around Dalton to prevent the cavalry approaching nearer than 3 miles. Things remained in this shape during the early part of the night. Report of the information obtained was made to the major-general commanding during the evening. Division staff officers were sent to Colonel Grose's front, from time to time, to observe the condition of affairs and every effort made to acquire knowledge of the enemy's position, numbers, and intention. At 12 midnight orders were received to move the remainder of division up to the point where Colonel Grose was bivouacked, starting at 3 a.m. in the morning.
Thursday, 25th, the column started from Lee's house at 3 a.m. and made a rapid march to Burke's farm, say 5 miles, the head arriving before dawn of day. It was here rested for a short time. The morning was cloudy and raw, the atmosphere heavy and full of fog and mist. It was impossible to see the lay of the country or to discern objects at any considerable distance. Colonels Grose and Long were in position, and had their pickets out covering their respective troops.
Shortly after daylight orders were received from the major-general commanding to push the column toward Dalton and attack any force that might be met. After a brief conference with Colonels Grose and Long, and consideration of the information which they had obtained over night, the column was ordered up to Neal's farm at the point where the road tuned left to Dalton direct, and the formation of a line of battle commenced preparatory to an advance. While forming the line the enemy commenced a sharp attack upon the pickets, who reported the advance of a heavy column of infantry. Measures were instantly taken to ascertain the truth of the report, and a temporary line of battle was rapidly formed of such troops as had come up to resist any assault and cover the formation of the residue. At this time, say 8 a.m., Major-General Palmer arrived. The column of Brigadier-General Baird had arrived a short while previous, and an interview been had with General Baird. Major-General Palmer, upon investigating the condition of affairs on our front and right flank, adopted the plan of attack that was in progress of preparation, and took command of the field. Brigadier-General Baird was ordered to occupy Cox's Valley and advance down it, occupying the right in the attack. The line of this division was adopted as a point from which to commence the advance. The space over which Brigadier-General Baird marched to get into line consumed some time. The line of this command was formed with two brigades front and one in reserve opposite the interval of the front line, all in double lines. The cavalry of Colonel Long and Captain Van Antwerp covered the left flank thoroughly as far as the Cleveland and Dalton railway. Colonel Grose's brigade was upon the right of the line of battle, and was the brigade of direction; Colonel Champion's brigade on the left, and Colonel Dickerman's brigade formed by regiments at double-column on center, in reserve. The two batteries were each on the right of their brigade.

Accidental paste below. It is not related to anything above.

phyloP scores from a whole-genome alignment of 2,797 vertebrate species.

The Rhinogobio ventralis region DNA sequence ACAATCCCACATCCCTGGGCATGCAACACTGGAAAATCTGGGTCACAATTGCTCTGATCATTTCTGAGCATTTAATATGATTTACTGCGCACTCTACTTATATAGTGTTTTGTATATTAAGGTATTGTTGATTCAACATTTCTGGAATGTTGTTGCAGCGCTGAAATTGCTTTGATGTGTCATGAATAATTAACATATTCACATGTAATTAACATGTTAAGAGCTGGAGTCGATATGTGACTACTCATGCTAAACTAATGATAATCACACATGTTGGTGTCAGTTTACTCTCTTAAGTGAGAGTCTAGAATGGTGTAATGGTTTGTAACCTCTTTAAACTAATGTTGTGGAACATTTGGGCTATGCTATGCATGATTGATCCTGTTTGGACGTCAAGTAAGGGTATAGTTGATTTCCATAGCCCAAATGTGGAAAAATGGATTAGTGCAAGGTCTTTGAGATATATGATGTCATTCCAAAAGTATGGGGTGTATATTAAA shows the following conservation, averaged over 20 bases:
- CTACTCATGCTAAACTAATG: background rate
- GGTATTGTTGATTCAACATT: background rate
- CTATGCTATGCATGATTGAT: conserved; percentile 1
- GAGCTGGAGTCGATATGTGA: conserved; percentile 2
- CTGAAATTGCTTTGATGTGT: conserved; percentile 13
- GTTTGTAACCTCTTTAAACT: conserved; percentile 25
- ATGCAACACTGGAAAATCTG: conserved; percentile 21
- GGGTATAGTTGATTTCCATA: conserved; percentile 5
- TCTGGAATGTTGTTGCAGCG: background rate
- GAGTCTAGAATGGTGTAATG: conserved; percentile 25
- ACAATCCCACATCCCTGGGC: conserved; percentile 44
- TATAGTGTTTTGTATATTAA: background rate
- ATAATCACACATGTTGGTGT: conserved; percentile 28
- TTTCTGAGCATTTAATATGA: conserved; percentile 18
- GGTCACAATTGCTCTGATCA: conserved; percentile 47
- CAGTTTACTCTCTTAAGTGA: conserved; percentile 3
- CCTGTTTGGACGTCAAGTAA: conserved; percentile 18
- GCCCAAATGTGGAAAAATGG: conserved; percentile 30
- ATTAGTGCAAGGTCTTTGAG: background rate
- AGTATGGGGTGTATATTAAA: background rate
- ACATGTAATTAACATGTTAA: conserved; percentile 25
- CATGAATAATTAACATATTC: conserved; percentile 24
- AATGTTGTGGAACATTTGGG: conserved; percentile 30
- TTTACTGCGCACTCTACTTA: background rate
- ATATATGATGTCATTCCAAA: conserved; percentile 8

At 11.20 Major-General Palmer gave orders to advance. Colonel Grose was immediately put in motion, and the line started. In a few moments the skirmishers ran on those of the enemy, and a sharp discharge of musketry commenced. The lines were pressed steadily on for somewhat over a mile. At this point the enemy occupied a steep wooded ridge in our front in considerable force. It was successfully carried by the Second and Third Brigades without breaking step, the enemy falling back to a ridge beyond. Upon obtaining the crest of the first ridge and commencing the descent the brigade of direction was halted about 1 p.m. by command of Major-